Last summer, Erickson sent out a call to action to fellow Austin, TX teenagers who follow him on his Instagram account. The call was for people who wanted to make an impact and to change a particular narrative around the nascent nation of South Sudan.
But this isn’t just about Erickson. In response to his call, six Austin based teenagers, attending different high schools and varying in age have come together to start a project they call “A Youth Mind.”
“‘A Youth Mind’ comes from the idea that literally the minds of youth, I feel personally, aren’t recognized as much as they should be this day and age, especially when it comes to documentation and recognition of places, people and culture,” Erickson said. “The mind of a kid who is growing up is so open and so creative.”
But that’s just the name. It was the end goal of changing the conversation around different parts of the world that attracted the others to the project.
“Ignorance, to me, is my greatest fear. If you have resources and have things available to you, you have to choose to be ignorant. If you can choose to understand people and choose just to know things, why would you choose not too? Team member, Sophia Alami-Nassif, 17, said.
“People think you’re doing this cute little project. It made me want to work harder to make people understand. To almost prove to people we are not that little kid project.”
The goal of A Youth Mind is to combat ignorance through education. Through an Indiegogo campaign that raised $1,700, the A Youth Mind team is set to purchase disposable cameras that they will send through their NGO Austin-based partner, Lone Star-Africa Works, to South Sudan.
Once the cameras make it to the young people in South Sudan communities, they will use the cameras to shoot raw footage of their homes, their schools, their families and their friends.
Then they will send the photos back to Austin to the A Youth Mind team. The goal will be to distribute the photos as print books made through a platform called Weeva that will be sold to buy more cameras. The photos will also be distributed to various traditional and social media channels for maximum exposure.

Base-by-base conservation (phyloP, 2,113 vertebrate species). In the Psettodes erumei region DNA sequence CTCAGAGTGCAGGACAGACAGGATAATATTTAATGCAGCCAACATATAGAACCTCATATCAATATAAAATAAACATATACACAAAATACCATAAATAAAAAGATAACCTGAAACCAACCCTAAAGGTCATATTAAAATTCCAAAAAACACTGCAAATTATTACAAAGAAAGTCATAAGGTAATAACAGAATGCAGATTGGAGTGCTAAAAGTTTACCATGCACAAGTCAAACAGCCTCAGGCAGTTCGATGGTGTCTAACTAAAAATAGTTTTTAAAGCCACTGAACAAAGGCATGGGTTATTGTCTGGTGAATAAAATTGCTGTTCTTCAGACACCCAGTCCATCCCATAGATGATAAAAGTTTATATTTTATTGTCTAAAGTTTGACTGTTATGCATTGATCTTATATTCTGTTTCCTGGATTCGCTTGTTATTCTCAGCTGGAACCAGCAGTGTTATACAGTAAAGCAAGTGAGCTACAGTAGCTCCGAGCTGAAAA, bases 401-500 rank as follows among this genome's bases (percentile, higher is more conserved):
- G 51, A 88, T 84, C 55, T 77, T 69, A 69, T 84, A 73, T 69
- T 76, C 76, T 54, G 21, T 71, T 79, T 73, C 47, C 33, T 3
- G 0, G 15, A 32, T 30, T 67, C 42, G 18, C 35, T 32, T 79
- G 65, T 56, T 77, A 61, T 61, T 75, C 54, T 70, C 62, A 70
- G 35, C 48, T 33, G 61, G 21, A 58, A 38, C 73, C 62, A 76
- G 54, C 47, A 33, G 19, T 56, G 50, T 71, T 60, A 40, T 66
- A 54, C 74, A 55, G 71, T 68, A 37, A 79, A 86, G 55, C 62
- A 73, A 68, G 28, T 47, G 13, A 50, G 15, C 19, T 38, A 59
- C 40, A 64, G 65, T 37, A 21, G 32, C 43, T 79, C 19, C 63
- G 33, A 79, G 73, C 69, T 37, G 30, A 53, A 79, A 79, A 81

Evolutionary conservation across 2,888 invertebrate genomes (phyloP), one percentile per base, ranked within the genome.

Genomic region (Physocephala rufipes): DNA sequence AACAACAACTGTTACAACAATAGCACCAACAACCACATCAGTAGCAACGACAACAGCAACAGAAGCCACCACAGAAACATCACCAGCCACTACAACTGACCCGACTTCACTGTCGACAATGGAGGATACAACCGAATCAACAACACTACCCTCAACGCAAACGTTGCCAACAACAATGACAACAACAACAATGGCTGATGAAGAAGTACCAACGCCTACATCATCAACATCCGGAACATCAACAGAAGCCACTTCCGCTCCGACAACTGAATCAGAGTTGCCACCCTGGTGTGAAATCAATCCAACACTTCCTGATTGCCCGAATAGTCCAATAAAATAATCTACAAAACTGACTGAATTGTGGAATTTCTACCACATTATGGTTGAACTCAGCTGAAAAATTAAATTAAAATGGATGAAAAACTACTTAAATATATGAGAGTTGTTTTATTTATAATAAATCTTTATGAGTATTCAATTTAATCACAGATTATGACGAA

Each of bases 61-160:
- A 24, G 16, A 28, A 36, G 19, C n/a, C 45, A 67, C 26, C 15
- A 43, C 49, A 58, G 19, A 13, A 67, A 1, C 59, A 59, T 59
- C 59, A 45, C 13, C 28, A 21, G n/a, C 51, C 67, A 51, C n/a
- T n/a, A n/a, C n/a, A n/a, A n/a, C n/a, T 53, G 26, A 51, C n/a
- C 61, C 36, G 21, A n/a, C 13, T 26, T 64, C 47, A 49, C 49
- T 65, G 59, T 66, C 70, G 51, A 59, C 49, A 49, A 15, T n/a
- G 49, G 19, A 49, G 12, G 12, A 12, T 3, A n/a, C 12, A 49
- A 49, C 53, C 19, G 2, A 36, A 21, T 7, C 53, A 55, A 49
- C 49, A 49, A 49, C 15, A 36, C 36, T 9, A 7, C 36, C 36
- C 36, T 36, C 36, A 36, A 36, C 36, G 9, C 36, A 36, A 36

After South Sudan, the team’s hope is to expand to other countries.
“We want to increase awareness using the raw image of a country like South Sudan instead of the Western media taking the photo.” Erickson said. “The final goal is to create an exchange between communities because we want young people all over the world to grow up with this awareness of other young people, this awareness of other cultures, of other places.”
As young people trying to combat ignorance in other young people, the A Youth Mind team is receiving a different kind of education outside of traditional schooling.
This project is not a school project. It is not a charity. It is a global humanitarian partnership started by young people who are passionate and want to remain engaged with the world.
“I actually believe in this. We are receiving validation from the feedback we are getting, and I don’t necessarily feel like you always get that in school,” Alami-Nassif said. “I feel like you are just expected to show up and do a task. The thing about this project is that it focuses on humanity, and I think school is really lacking that.”
The experience in entrepreneurial leadership and global awareness that the team is gaining cannot be quantified in a grade.
Nor can the ‘real world’ aspect be quantified, which was apparent when the team found themselves representing A Youth Mind at a booth at SXSW Eco in October in Austin, TX.
“It was humbling. It was a step into reality,” Ori Green, 16, said. “It wasn’t necessarily condescending, but you could see how being a kid and trying to start something like this, you get those natural ‘arts and crafts’ kind of feels to it. People think you’re doing this cute little project. It made me want to work harder to make people understand. To almost prove to people we are not that little kid project.”
Some SXSW Eco conference-goers did understand. Using a whiteboard, dry erase markers and a goal to spark conversation, the A Youth Mind team engaged conference participants by asking them to write the first word that came to mind when they think of Africa.
“We were going for stereotypes and things you think of when don’t really think of Africa. But we got so many amazing ideas and people’s thoughts,” Joshua Tsang, 16, said.
SXSW Eco was a pivotal reality check for the team.
“Afterward, I had to take a step back and think, ‘Woah, this is kind of actually going somewhere big.’ It was the first real deep breath of actuality for this,” Green said.
While the future looks bright for A Youth Mind, the project is not without its challenges. But with true entrepreneurial resourcefulness and dogged determination, the A Youth Mind team is accepting challenges in stride.